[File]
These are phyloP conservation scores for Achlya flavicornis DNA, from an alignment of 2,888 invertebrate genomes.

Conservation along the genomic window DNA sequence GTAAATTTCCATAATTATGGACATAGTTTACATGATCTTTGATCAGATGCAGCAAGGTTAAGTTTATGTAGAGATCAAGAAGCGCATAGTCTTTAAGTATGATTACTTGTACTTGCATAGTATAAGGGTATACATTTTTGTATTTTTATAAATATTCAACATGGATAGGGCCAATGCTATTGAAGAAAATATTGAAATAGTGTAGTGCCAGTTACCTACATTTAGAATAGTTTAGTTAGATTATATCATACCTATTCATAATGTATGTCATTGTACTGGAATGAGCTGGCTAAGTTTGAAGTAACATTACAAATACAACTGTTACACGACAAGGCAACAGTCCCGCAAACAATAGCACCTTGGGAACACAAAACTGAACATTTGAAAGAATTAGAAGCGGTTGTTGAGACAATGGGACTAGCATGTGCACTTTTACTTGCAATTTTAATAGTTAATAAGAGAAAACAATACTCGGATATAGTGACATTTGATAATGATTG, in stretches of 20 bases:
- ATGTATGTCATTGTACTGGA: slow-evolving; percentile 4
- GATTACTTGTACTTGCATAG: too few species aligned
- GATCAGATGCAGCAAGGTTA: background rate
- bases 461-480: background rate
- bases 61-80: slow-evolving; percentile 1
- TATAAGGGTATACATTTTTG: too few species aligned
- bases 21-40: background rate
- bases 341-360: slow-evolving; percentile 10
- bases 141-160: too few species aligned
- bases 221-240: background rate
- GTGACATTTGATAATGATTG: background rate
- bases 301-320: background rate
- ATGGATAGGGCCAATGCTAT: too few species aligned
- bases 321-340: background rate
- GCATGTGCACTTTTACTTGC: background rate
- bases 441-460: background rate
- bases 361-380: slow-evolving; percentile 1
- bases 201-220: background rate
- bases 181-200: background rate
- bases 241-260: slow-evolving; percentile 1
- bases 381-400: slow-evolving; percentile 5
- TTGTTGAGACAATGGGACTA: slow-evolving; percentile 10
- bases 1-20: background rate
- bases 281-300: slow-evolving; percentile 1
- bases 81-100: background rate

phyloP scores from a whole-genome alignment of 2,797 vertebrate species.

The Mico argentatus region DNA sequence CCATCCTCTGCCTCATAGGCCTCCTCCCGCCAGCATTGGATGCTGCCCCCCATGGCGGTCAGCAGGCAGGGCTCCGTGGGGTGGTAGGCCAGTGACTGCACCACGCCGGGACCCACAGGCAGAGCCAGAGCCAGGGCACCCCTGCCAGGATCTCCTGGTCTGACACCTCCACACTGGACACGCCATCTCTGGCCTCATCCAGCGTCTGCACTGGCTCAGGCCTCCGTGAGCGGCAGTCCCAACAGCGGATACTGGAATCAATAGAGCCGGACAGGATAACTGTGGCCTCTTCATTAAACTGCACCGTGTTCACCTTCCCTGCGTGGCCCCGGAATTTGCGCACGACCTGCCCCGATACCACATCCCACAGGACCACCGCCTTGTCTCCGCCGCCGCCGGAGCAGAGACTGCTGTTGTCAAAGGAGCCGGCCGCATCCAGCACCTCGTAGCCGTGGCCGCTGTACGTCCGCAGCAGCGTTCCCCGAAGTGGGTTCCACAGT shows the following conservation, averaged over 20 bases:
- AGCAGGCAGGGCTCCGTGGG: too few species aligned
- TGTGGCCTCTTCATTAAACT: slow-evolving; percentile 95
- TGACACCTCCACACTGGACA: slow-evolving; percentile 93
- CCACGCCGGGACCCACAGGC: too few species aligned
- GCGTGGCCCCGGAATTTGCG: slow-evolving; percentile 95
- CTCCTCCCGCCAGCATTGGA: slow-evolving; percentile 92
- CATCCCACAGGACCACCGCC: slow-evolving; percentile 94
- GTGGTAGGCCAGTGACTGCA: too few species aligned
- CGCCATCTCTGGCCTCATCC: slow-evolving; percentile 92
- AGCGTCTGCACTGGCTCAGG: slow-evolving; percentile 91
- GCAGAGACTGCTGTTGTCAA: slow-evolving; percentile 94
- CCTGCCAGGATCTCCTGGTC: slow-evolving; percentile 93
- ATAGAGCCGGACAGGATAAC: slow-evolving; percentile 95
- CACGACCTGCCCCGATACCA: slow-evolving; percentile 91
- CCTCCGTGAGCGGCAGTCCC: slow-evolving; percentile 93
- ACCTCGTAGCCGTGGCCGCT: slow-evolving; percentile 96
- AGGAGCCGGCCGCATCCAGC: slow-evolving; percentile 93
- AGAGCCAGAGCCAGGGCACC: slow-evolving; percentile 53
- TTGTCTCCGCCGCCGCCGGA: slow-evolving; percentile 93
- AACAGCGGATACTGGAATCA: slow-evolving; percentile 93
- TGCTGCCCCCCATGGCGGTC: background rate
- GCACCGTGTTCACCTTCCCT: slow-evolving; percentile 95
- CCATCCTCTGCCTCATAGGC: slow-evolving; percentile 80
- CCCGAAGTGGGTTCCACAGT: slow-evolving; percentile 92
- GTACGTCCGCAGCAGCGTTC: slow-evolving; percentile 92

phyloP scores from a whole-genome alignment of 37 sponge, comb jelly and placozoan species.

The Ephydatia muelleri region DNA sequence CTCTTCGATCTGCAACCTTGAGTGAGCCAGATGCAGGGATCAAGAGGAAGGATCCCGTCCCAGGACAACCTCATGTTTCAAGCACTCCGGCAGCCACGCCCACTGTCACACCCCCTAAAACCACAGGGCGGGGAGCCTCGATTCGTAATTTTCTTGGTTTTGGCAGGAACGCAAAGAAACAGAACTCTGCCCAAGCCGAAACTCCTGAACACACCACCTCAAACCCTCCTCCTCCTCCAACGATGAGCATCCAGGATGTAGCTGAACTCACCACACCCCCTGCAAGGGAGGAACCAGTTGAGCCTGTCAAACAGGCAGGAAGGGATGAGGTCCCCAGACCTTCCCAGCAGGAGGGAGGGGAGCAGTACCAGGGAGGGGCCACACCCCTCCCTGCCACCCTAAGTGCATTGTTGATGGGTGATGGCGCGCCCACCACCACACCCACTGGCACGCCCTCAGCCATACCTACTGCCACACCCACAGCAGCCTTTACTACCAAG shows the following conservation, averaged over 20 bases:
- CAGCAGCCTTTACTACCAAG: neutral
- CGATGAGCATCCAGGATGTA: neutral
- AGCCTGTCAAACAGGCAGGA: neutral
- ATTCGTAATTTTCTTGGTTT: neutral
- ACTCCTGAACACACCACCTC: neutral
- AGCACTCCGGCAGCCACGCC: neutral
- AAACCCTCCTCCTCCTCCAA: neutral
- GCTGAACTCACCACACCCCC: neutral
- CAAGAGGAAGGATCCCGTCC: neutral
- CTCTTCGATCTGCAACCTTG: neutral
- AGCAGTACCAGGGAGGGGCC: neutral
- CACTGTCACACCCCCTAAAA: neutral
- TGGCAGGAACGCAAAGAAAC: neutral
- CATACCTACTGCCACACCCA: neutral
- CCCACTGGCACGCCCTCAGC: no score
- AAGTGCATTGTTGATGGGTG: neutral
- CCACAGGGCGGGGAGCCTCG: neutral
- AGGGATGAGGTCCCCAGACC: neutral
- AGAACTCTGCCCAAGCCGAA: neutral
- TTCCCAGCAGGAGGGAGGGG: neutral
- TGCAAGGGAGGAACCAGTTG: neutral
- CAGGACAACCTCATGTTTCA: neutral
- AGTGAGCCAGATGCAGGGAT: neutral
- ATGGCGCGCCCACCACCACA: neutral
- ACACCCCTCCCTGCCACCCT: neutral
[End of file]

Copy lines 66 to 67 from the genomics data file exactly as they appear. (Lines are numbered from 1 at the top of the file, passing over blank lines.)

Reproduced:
- CTCTTCGATCTGCAACCTTG: neutral
- AGCAGTACCAGGGAGGGGCC: neutral